Summary: Preached for an Associational Revival with a theme of "Reclaiming the Vision".

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There is a poem entitled “A Prayer For the Future”:

Disturb us, Lord, when we are too well pleased with ourselves, when our dreams have come true because we have dreamed too little, when we arrive safely because we have sailed too close to the shore.

Disturb us, Lord, when with the abundance of things we possess, we have lost our thirst for the waters of life; having fallen in love with life, we have ceased to dream of eternity; and in our efforts to build a new earth, we have allowed our vision of the new Heaven to dim. -

This poem is warning us against a complacency that keeps us inside the church walls. Or as was with Peter in Acts 10…up on the roof dreaming about our next potluck!

I think there is a danger in the church to keep the gospel to ourselves. For whatever reason, we just aren’t getting outside the church walls with good news that Jesus saves. As a result baptisms are declining in churches across America as we huddle together as a people of God. God told Peter to get off the roof, get out of the house and on road again with the vision of a mission of salvation to the lost!

Church what I’m saying is that we need to do a better job getting outside the church with the gospel. Because, like Cornelius, there are good people who think they’ve got it made…others who are truly searching but are lost, lost, lost! They need to hear the good news and we are the only ones who have it!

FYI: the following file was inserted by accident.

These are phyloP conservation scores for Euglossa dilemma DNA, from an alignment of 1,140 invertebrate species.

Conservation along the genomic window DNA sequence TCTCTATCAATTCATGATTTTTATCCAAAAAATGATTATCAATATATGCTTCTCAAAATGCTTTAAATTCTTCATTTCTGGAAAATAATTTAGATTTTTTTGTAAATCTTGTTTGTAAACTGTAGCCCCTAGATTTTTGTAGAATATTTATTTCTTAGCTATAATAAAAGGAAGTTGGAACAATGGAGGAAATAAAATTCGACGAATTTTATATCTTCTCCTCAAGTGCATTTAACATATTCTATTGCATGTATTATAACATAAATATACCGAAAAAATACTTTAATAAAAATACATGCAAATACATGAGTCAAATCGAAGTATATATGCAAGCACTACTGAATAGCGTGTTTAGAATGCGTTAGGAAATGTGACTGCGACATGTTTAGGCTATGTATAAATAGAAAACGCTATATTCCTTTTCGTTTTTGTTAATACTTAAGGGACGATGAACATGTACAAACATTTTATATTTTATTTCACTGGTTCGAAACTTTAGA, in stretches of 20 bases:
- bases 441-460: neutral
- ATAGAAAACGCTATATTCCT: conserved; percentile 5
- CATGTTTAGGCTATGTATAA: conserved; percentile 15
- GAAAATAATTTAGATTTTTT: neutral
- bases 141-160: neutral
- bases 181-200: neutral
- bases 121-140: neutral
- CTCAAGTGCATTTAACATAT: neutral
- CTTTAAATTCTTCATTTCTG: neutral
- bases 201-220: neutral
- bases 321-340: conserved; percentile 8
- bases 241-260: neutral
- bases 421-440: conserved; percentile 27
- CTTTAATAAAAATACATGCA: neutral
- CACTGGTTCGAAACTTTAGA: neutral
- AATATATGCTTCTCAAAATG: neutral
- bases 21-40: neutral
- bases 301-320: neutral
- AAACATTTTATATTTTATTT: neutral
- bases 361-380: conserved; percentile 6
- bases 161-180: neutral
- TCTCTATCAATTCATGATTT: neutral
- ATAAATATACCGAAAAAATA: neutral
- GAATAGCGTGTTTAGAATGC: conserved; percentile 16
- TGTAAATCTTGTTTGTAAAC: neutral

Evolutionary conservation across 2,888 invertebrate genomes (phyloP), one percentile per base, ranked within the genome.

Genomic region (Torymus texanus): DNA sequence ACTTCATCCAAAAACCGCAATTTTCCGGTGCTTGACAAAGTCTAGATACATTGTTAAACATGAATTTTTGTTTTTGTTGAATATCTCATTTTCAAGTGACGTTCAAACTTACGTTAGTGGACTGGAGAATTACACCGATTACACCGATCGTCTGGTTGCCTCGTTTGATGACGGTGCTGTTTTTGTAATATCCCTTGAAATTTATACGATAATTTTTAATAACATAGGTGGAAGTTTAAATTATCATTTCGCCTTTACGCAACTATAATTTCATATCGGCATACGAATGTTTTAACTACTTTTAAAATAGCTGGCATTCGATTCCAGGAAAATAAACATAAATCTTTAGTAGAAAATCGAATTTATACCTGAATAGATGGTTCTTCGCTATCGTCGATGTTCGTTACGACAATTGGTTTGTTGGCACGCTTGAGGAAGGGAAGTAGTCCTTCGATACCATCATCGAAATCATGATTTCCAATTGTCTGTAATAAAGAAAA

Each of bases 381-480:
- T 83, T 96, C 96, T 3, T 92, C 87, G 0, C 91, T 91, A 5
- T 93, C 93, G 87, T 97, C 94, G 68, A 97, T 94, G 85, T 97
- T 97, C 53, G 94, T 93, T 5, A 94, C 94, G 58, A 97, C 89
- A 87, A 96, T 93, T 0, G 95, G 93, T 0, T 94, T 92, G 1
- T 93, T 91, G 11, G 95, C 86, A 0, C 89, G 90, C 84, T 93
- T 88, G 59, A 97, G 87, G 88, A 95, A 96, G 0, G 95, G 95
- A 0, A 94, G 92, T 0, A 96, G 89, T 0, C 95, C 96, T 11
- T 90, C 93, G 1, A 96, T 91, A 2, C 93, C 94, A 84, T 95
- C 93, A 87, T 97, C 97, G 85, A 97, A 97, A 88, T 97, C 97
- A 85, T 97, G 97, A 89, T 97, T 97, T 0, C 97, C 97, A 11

Let me begin tonight as we consider Acts 10 by restating the obvious.

Restating the Obvious (vs. 1-8):

In verses 1-8 of Acts 10 we are introduced to a man named Cornelius. Cornelius receives high praise in this chapter but he is lost. He was an important man, a good man and a highly respected man but he was a lost man. The vision that Cornelius receives reveals a plainly obvious truth we have all learned and should know quite well…a person may be important, good and even highly respected in the eyes of his fellow man and even to himself...and we all know a lot of people like that I’m sure…but his status and his charity weren’t enough. Like I said…I’m stating the obvious. A good lost person is a person who is just good and lost. Our goodness doesn’t cut the mustard with God when it comes to salvation! Is that obvious from the first several verses of chapter 10? Sure it is!

Verse 4 indicates that God saw Cornelius’ good deeds but it also reveals a man who was searching…it says he was “Praying”. So God heard his prayers and set up a divine appointment between a man of good works and a man with the good news...Peter.

We often overlook the lost because we see good people who live good lives and we think their good to go...they are surely saved...we try to convince ourselves. But sadly haven’t heard the good news and they are passed by.

Peter would certainly have overlooked Cornelius had God not communicated with him. I think it’s important to point out that God communicated with Peter when Peter went to pray. Noon was a traditionally recognized time of prayer. More importantly it was a regular practice for Peter to pray.

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